John Steinbeck’s Grapes of Wrath

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I was recently reminded of a quote from John Steinbeck’s ‘Grapes of Wrath’.  I was playing my most recent guitar (pictured), built to the same specs as Rens van der Zalm’s guitar – bearclaw Sitka top, Malaysian Blackwood back and sides and Wengé neck.

With its full dark bass and clear musical treble, it lent itself perfectly to what we British in the 60s called Clawhammer but is generally known as Travis picking.  The sound is not as smooth as my German spruce topped guitars, but strong and full of life and I love it.

I read Steinbeck’s ‘Grapes of Wrath’ nearly half a century ago, and the quote, or at least the gist of it, has stayed with me.  Steinbeck is clearly talking about Travis picking when he describes ‘the deep chords beating, beating, while the melody runs on the strings like little footsteps’.

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From Steinbeck’s ‘Grapes of Wrath’

And perhaps a man brought out his guitar to the front of his tent. And he sat on a box to play, and everyone in the camp moved slowly in toward him, drawn in toward him. Many men can chord a guitar, but perhaps this man was a picker. There you have something — the deep chords beating, beating, while the melody runs on the strings like little footsteps. Heavy hard fingers marching on the frets. The man played and the people moved slowly in on him until the circle was closed and tight, and then he sang “Ten-Cent Cotton and Forty-Cent Meat.” And the circle sang softly with him. And he sang “Why Do You Cut Your Hair, Girls?” And the circle sang. He wailed the song, “I’m Leaving Old Texas,” that eerie song that was sung before the Spaniards came, only the words were Indian then.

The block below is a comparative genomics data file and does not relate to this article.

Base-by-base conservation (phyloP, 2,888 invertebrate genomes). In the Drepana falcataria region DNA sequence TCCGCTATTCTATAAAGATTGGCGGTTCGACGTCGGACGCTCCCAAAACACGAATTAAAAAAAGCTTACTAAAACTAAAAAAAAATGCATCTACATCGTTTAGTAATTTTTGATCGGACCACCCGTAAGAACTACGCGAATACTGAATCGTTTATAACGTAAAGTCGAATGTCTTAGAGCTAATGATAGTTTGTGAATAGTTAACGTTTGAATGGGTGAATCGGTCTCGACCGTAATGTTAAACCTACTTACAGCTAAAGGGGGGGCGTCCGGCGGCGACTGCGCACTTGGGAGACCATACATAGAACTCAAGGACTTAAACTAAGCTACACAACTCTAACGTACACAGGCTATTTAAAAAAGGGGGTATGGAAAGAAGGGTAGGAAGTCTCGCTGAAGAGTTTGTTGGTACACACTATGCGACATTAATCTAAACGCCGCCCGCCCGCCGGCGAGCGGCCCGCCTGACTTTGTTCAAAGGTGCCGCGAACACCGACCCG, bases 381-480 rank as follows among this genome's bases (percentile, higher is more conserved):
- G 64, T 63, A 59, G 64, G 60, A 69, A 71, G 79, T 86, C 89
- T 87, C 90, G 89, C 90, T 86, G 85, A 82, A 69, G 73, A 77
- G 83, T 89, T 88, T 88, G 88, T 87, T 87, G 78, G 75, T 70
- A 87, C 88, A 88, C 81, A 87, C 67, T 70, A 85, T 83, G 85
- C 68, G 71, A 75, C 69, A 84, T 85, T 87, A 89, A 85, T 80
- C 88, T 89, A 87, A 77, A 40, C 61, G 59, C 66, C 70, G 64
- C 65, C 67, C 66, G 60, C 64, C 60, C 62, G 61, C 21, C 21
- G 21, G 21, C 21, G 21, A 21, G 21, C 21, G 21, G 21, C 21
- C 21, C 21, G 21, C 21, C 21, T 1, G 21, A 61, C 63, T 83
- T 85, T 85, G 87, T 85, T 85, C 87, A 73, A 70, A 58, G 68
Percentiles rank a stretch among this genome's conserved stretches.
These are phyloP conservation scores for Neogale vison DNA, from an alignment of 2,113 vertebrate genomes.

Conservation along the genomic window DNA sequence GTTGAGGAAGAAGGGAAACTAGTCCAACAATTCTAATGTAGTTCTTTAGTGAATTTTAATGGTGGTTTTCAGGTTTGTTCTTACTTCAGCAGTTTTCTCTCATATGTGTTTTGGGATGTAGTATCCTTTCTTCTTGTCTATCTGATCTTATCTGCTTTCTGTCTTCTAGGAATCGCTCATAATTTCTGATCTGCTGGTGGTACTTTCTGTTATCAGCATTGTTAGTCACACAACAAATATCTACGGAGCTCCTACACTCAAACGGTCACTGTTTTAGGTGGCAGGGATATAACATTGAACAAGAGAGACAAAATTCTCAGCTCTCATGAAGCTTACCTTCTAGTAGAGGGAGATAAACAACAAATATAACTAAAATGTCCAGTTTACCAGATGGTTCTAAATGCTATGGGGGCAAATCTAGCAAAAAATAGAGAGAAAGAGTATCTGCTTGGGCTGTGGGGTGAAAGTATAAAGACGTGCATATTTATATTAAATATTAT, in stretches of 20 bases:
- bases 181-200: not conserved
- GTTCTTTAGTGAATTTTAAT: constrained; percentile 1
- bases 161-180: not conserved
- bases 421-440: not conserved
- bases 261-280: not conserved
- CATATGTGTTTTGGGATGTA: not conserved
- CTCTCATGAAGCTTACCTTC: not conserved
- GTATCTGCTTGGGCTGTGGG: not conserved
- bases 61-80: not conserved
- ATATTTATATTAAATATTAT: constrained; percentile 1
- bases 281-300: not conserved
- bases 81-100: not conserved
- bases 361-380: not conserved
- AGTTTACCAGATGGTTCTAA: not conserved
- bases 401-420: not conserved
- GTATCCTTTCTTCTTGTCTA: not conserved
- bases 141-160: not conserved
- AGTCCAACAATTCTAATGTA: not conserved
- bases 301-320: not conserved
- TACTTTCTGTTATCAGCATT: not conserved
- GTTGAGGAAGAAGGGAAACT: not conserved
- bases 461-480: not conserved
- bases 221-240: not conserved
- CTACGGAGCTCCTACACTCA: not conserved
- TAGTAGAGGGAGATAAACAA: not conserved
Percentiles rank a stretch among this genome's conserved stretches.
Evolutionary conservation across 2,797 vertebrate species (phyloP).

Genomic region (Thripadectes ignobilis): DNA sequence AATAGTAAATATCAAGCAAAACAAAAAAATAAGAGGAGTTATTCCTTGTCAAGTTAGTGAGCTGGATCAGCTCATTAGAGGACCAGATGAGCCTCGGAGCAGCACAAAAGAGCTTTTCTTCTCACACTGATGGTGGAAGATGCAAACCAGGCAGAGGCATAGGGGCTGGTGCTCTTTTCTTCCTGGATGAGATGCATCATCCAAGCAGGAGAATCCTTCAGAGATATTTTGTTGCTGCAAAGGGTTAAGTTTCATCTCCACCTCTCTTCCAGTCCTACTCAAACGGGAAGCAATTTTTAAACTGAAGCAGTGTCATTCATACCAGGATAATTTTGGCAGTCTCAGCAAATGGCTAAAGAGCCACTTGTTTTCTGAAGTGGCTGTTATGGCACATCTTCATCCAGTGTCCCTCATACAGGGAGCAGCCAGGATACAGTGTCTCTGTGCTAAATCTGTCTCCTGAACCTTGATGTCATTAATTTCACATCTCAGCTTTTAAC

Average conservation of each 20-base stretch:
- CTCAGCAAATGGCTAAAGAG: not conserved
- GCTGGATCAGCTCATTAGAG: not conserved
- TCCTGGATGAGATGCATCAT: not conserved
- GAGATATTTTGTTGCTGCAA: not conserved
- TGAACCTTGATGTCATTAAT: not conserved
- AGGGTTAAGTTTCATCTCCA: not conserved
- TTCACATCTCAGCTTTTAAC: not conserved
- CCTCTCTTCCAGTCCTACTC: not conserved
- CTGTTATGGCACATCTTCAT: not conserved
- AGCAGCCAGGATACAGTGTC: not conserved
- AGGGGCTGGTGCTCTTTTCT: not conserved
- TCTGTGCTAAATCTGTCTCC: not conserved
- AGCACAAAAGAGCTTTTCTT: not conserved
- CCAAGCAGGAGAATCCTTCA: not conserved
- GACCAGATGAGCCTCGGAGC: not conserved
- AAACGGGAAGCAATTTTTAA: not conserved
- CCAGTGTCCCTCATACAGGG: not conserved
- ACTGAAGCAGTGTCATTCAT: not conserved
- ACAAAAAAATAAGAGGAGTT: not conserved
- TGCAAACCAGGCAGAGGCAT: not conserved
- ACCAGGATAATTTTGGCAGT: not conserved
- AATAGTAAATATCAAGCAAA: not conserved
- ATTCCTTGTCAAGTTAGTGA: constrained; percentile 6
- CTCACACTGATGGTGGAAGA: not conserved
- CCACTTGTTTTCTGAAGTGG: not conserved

And now the group was welded to one thing, one unit, so that in the dark the eyes of the people were inward, and their minds played in other times, and their sadness was like rest, like sleep. He sang the “McAlester Blues” and then, to make up for it to the older people, he sang “Jesus Calls Me to His Side.” The children drowsed with the music and went into the tents to sleep, and the singing came into their dreams.

And after a while the man with the guitar stood up and yawned. Good night, folks, he said.

And they murmured, Good night to you.

And each wished he could pick a guitar, because it is a gracious thing

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